Here's a FREE selection of articles that address many different problems and situations in your workplace.
WHEN A PERSON IS CALLED ON THEIR COMMENTS OR JOKES,
THEIR RESPONSE IS "IT'S ONLY A JOKE" OR “CAN'T YOU TAKE A JOKE?”
A WOMAN IN A MALE DOMINATED WORKPLACE GETS LESS THAN KIND
COMMENTS FROM THE GUYS AND WHEN ASKED ABOUT IT QUIETLY,
SHE SAYS IT DOESN'T BOTHER HER, OR SHE CAN TAKE IT
ASKING A PERSON WHO IS CONSIDERED A "MINORITY"
TO DO TASKS OTHERS ARE REQUIRED TO DO, YET THEY CRY FOUL
EMPLOYEES WHO MAKE DISPARAGING COMMENTS ABOUT MANAGEMENT AND MANAGERS WHO MAKE DISPARAGING COMMENTS ABOUT UNIONS, GENERALLY
WHEN SEVERAL EMPLOYEES MAKE DEROGATORY COMMENTS ABOUT
ANOTHER EMPLOYEE, WHO IS NOT PRESENT, AND OUTSIDE OF WORK
WHEN SOMEONE TELLS A JOKE, MOST PEOPLE LAUGH, BUT IT'S INAPPROPRIATE, ESPECIALLY FOR ONE PARTICULAR EMPLOYEE, BUT NO ONE SAYS ANYTHING
WHEN EMPLOYEES DON'T WANT TO PICK UP THE SLACK BECAUSE A CHRISTIAN EMPLOYEE NEEDS TIME OFF FOR MASS AND WON'T WORK ON SUNDAYS
WHEN AN EMPLOYEE TAKES PART IN REPUGNANT, BUT NOT ILLEGAL ACTIVITIES, SUCH AS A WHITE SUPREMACIST GROUP, OUTSIDE OF WORK
YET NEVER SAYS OR DOES ANYTHING AT WORK
WHEN TWO EMPLOYEES WERE VERY GOOD FRIENDS, BUT HAD A PHYSICAL FIGHT OUTSIDE WORK AND NOW ONE OF THEM WON'T WORK WITH THE OTHER
OVER SOME OPEN FORM OF COMMUNICATION (RADIO OR GROUP EMAIL) AN EMPLOYEE STATES ABOUT ONE OF THE GUYS, "IT MUST BE THAT TIME OF THE MONTH" BECAUSE THIS FELLOW WAS BEING TOO EMOTIONAL
WHEN A WOMAN CAN’T DO THE SAME PHYSICAL WORK
A MALE CO-WORKER CAN DO, BUT IT’S ONLY A SMALL PART OF THE JOB
WHEN A PERSON APPEARS ALMOST RUDE IN EMAILS, BUT IN PERSON THEY COME ACROSS DIFFERENTLY – CONSIDERATE
WHEN SOMEONE WON’T TAKE “NO” FOR AN ANSWER – THEY HAVE EXHAUSTED ALL APPEALS AND PEOPLE DON’T SEE IT HIS WAY
WHEN SOMEONE IS AFRAID TO SAY ANYTHING TO SOMEONE WHO IS “DIFFERENT” FOR FEAR OF A COMPLAINT OR INSULTING THESE PEOPLE
PERSONS LOWER THEIR VOICES WHEN TALKING ABOUT SOMEONE WHO IS (WHISPER) “BLACK”
If you are a supervisor, you may have employees coming to you about the inappropriate behaviour from employee; from the sounds of it, you think this behaviour might be harassment or bullying. And sometimes, this employee says, “but I don’t want you to do anything about it” or “if you say anything, don’t use my name.” There are plenty of supervisors who take this to heart, but they still want to resolve the situation, so they go to the alleged bully and tell them a complaint has been brought forward about them, but due to “confidentiality” they can’t give you any details. Just to be clear…you can’t do this. You either find a way to tell the alleged harasser all the information – so you can deal with it, or you leave the person alone. In this scenario, I’m going to assume that I have some supervisory responsibility over the supervisor who allowed the “shadow boxing” to go on, and I want him to correct it.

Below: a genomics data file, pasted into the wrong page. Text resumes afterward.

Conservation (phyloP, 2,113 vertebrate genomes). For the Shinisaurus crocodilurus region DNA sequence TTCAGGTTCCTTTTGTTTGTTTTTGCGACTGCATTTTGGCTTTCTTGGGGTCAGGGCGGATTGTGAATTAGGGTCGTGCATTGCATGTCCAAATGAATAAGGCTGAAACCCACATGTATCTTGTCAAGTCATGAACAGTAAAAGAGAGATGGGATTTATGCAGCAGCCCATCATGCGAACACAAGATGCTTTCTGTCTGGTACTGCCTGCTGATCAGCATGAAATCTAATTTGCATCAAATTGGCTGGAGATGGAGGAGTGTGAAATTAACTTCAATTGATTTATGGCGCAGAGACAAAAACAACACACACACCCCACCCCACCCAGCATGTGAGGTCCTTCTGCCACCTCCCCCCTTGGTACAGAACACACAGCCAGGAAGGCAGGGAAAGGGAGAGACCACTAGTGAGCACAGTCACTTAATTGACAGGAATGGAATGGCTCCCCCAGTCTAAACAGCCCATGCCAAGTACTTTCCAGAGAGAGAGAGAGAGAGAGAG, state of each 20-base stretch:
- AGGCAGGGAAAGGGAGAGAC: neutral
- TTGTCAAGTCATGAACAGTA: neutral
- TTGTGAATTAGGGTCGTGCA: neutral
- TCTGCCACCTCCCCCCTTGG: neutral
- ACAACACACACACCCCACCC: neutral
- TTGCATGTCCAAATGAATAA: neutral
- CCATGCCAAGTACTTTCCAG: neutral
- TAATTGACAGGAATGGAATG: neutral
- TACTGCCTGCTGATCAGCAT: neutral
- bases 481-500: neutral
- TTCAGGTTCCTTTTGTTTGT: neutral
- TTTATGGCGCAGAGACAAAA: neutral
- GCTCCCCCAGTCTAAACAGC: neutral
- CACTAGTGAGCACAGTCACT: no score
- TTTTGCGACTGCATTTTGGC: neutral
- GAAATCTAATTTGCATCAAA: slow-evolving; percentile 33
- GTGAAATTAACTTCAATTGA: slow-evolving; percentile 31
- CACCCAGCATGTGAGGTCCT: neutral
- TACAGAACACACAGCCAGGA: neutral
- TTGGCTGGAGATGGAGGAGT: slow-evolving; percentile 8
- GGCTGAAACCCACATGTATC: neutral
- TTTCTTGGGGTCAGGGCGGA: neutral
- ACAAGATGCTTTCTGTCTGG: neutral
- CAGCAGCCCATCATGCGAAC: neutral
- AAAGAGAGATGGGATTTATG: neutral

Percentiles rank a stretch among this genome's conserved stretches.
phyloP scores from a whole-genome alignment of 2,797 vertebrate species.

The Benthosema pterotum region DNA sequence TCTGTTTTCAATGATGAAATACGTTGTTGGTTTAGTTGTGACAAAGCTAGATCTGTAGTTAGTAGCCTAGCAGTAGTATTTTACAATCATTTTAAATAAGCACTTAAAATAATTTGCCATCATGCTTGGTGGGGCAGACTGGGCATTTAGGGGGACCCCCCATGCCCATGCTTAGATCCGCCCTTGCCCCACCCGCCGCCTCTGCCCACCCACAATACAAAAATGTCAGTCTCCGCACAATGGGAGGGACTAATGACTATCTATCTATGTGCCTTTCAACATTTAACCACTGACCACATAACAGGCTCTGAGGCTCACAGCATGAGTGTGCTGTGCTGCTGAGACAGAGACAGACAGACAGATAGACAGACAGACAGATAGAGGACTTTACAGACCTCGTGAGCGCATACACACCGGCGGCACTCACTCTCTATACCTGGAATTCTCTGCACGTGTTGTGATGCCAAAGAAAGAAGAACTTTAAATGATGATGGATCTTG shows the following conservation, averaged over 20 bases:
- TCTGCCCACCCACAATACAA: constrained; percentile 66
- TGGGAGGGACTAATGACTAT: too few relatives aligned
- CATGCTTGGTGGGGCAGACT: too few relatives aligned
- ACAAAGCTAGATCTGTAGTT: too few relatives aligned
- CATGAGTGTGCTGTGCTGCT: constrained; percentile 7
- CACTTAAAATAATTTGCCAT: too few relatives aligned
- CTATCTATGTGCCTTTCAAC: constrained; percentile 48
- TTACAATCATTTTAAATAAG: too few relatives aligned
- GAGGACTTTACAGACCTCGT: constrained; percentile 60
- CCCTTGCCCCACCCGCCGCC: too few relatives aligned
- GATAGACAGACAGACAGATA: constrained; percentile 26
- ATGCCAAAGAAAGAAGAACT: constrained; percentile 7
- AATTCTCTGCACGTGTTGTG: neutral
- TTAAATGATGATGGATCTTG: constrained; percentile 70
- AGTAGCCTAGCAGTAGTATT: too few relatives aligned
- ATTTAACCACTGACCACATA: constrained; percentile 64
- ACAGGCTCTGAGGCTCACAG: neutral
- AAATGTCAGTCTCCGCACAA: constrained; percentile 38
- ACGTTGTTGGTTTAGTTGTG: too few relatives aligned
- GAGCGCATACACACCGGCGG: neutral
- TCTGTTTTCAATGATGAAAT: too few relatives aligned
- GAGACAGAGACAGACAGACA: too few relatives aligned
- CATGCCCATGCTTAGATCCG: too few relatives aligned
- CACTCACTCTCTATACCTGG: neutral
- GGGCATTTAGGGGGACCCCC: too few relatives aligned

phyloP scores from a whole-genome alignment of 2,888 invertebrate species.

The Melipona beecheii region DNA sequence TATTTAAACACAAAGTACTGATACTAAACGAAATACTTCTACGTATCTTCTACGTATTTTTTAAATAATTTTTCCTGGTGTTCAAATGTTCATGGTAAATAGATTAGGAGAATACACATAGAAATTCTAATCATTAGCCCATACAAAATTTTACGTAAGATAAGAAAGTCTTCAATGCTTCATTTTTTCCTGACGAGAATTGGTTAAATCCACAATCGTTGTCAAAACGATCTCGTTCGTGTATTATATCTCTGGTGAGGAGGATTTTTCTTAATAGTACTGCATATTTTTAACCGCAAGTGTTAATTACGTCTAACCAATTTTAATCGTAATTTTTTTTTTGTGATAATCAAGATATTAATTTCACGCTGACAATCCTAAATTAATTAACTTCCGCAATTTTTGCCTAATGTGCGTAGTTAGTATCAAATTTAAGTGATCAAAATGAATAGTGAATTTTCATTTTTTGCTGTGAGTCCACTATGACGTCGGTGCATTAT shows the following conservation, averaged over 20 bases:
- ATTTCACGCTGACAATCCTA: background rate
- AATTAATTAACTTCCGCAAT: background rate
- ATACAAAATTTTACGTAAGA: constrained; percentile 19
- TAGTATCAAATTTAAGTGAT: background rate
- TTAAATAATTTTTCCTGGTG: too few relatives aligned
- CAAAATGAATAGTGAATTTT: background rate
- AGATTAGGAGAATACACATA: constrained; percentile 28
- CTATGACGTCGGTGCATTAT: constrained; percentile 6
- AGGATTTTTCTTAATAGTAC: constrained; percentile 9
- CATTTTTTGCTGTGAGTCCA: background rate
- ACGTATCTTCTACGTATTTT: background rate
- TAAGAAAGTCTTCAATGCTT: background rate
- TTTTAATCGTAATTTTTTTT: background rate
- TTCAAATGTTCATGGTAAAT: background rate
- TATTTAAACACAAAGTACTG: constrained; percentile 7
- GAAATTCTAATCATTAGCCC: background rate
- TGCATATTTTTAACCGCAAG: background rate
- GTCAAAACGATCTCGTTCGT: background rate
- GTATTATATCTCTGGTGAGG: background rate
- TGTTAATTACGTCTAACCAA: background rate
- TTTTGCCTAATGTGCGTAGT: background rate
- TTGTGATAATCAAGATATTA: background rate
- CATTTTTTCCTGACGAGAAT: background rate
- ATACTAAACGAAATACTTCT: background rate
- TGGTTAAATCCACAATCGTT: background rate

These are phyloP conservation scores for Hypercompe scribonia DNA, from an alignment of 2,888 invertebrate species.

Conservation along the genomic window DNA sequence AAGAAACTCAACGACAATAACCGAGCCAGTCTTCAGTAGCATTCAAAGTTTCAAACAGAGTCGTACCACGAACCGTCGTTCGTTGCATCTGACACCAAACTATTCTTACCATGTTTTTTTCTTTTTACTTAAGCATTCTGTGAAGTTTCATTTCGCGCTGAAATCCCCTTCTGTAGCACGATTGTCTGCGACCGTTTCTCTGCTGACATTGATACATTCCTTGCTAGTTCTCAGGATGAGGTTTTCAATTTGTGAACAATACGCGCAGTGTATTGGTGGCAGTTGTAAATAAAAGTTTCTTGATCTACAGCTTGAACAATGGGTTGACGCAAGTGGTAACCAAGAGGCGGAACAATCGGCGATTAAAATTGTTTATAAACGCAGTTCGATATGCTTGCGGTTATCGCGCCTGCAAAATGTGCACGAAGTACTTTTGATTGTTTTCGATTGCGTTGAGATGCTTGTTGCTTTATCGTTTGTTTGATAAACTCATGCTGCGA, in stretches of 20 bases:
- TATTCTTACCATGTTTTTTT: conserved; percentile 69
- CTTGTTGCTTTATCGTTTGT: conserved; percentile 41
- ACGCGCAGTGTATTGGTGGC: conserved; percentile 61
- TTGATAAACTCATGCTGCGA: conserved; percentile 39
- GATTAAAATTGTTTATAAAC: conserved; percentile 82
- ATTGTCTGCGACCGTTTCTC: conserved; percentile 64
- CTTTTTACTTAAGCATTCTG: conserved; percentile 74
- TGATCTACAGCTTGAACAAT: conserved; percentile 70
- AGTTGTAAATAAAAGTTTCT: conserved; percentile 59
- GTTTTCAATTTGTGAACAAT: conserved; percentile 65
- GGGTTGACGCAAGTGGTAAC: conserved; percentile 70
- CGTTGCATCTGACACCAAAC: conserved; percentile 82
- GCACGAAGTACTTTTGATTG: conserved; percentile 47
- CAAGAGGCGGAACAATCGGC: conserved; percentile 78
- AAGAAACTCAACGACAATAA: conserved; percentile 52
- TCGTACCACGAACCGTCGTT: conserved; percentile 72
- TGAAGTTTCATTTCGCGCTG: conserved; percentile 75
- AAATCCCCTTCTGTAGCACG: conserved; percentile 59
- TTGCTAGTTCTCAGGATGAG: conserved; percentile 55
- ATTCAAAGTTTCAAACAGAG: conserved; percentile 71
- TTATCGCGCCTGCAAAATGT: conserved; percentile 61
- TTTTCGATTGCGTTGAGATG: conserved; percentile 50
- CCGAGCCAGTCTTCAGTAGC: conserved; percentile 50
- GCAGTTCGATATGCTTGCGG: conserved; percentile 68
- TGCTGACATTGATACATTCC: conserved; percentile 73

Talk to the supervisor to explain that it’s not fair to give a person some details, but not enough details to deal with any allegations. It’s like shadow boxing in which the person has no idea what he has done (or very little) and can’t put up a defence for the allegations. Tell the supervisor there has to be another conversation with the person who made the allegations to find a way to reveal all the information…and I can talk to you in more detail about how to do that. Then you’re going to have to talk to the alleged harasser and give more details, or if nothing is actually going forward, then apologize for what you said and tell this employee you had no right to handle the situation in this manner. It might not be easy, but think of the position you put this alleged harasser in – this person will very likely be paranoid about any future behaviour.
“We can’t ask people to change their behaviour if we don’t explain what they did and how we want them to improve. It’s not fair as they will be second-guessing even their good behaviour, wondering what it is they did wrong. Also, you aren’t giving any alleged harasser the opportunity to defend the behaviour. There’s always more than one side to any story and each person has to be given a chance to explain. Maybe there’s no excuse, but until this person gets all the facts, there’s no way of knowing. Now let’s go over what needs to be done to correct this situation. It’s not insurmountable and it’s a good learning experience for all of us…”
Stephen Hammond, B.A., LL.B., CSP
If you have any questions, please contact Stephen.
Stephen's NEW Book